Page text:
Despite my initial interest in Korean art, I studied Chinese art in graduate school (1969–1975), specializing in Chinese painting but also taking courses in Asian ceramics, reading numerous books on the history of Chinese ceramics, and examining as many pieces in museum storerooms as I could. As part of my graduate training, I spent two years (1975–1977) at the National Palace Museum, Taipei, doing research on Chinese art and also working as a curatorial assistant and translator. The present home of the former imperial collections, the National Palace Museum ranks among the world’s greatest repositories of Chinese paintings and ceramics. During my two years there, I saw and studied first-hand many of the masterworks of Chinese ceramics, from the monochrome-glazed stonewares of the Song dynasty (960–1279) to the blue-and-white wares of the Ming dynasty (1368–1644) to the exquisitely enameled porcelains of the Qing dynasty (1644–1911). After returning to the U.S., I worked as assistant curator of Asian art at the Harvard Art Museums (1977–1980) and then as curator of the Mr. and Mrs. John D. Rockefeller 3rd Collection at The Asia Society, New York (1980–1986). Late in 1986, I returned to the Harvard Art Museums, where I served as the Alan J. Dworsky Curator of Chinese Art and Head of the Department of Asian Art until my retirement in 2013. Both the Harvard and Rockefeller collections are exceptionally strong in Chinese ceramics, affording daily opportunities for me to handle and study fine pieces throughout the many years of my career.


I have talked at some length about my own background in order to demonstrate my experience and long involvement with Chinese ceramics, including associations with several of the world’s great collections.


Before I saw Li Hongwei’s yellow vase with blue designs on display in New York some years ago, I was convinced that most contemporary Chinese ceramics were lodged in the past, so to speak, recreating Song monochromes and replicating Ming blue-and-white wares or Qing enameled porcelains but not technically advancing the potter’s art. The moment I saw Li Hongwei’s yellow-glazed vase, however, I knew that my previous belief was wrong: Li Hongwei can compete in the same arena as the finest, most innovative traditional Chinese potters.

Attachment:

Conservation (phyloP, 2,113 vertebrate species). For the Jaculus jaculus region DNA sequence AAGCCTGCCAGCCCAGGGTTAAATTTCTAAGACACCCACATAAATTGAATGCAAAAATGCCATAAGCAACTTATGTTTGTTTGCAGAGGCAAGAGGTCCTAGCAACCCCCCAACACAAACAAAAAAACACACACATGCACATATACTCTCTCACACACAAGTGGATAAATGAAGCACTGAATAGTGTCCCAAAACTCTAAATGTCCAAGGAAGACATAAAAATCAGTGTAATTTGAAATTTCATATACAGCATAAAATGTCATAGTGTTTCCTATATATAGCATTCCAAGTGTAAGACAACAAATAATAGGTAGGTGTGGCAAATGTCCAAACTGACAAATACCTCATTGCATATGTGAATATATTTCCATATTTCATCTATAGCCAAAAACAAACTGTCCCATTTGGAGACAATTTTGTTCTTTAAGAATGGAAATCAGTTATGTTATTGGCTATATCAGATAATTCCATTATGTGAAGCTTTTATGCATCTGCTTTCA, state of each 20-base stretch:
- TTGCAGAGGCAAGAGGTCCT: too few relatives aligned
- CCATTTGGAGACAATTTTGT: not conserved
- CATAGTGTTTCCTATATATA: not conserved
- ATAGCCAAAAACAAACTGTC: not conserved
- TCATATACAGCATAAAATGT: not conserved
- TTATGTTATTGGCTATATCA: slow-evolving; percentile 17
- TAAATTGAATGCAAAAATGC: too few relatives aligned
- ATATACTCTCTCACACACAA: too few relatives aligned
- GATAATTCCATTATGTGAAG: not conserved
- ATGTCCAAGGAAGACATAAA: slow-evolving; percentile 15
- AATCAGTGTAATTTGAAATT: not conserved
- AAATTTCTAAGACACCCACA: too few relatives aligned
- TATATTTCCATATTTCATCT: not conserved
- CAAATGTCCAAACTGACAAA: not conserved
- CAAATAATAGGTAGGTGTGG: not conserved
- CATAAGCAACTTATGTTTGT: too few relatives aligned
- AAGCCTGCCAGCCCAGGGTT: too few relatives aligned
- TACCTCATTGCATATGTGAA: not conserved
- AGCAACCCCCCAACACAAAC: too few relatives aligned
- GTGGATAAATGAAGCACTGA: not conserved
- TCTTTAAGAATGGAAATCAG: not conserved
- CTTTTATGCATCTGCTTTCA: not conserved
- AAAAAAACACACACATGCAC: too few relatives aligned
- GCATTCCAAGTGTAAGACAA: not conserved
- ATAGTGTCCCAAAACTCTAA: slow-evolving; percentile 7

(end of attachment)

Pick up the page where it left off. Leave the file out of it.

As I learned from that yellow-glazed vase, Mr. Li’s ceramics are not focused on recreating the traditional Chinese ceramics of bygone eras; rather, they are of an entirely different order. Highly innovative and stunningly beautiful, they are technically sophisticated, advancing the potter’s art through the introduction of new techniques of decoration.


Chinese potters were the first in the world to produce stoneware, which they did as early as 1500 BC, evincing China’s early technological prowess. With their invention of white porcelain in the eighth or ninth century, during the Tang dynasty (618–907), they established the foundation of the later ceramic tradition not just for China but for the world. With mastery of high-fired ceramic bodies firmly in place, whether stoneware or porcelain, potters faced the challenge of creating beautiful glazes and of introducing appropriate techniques of decoration to embellish their pots.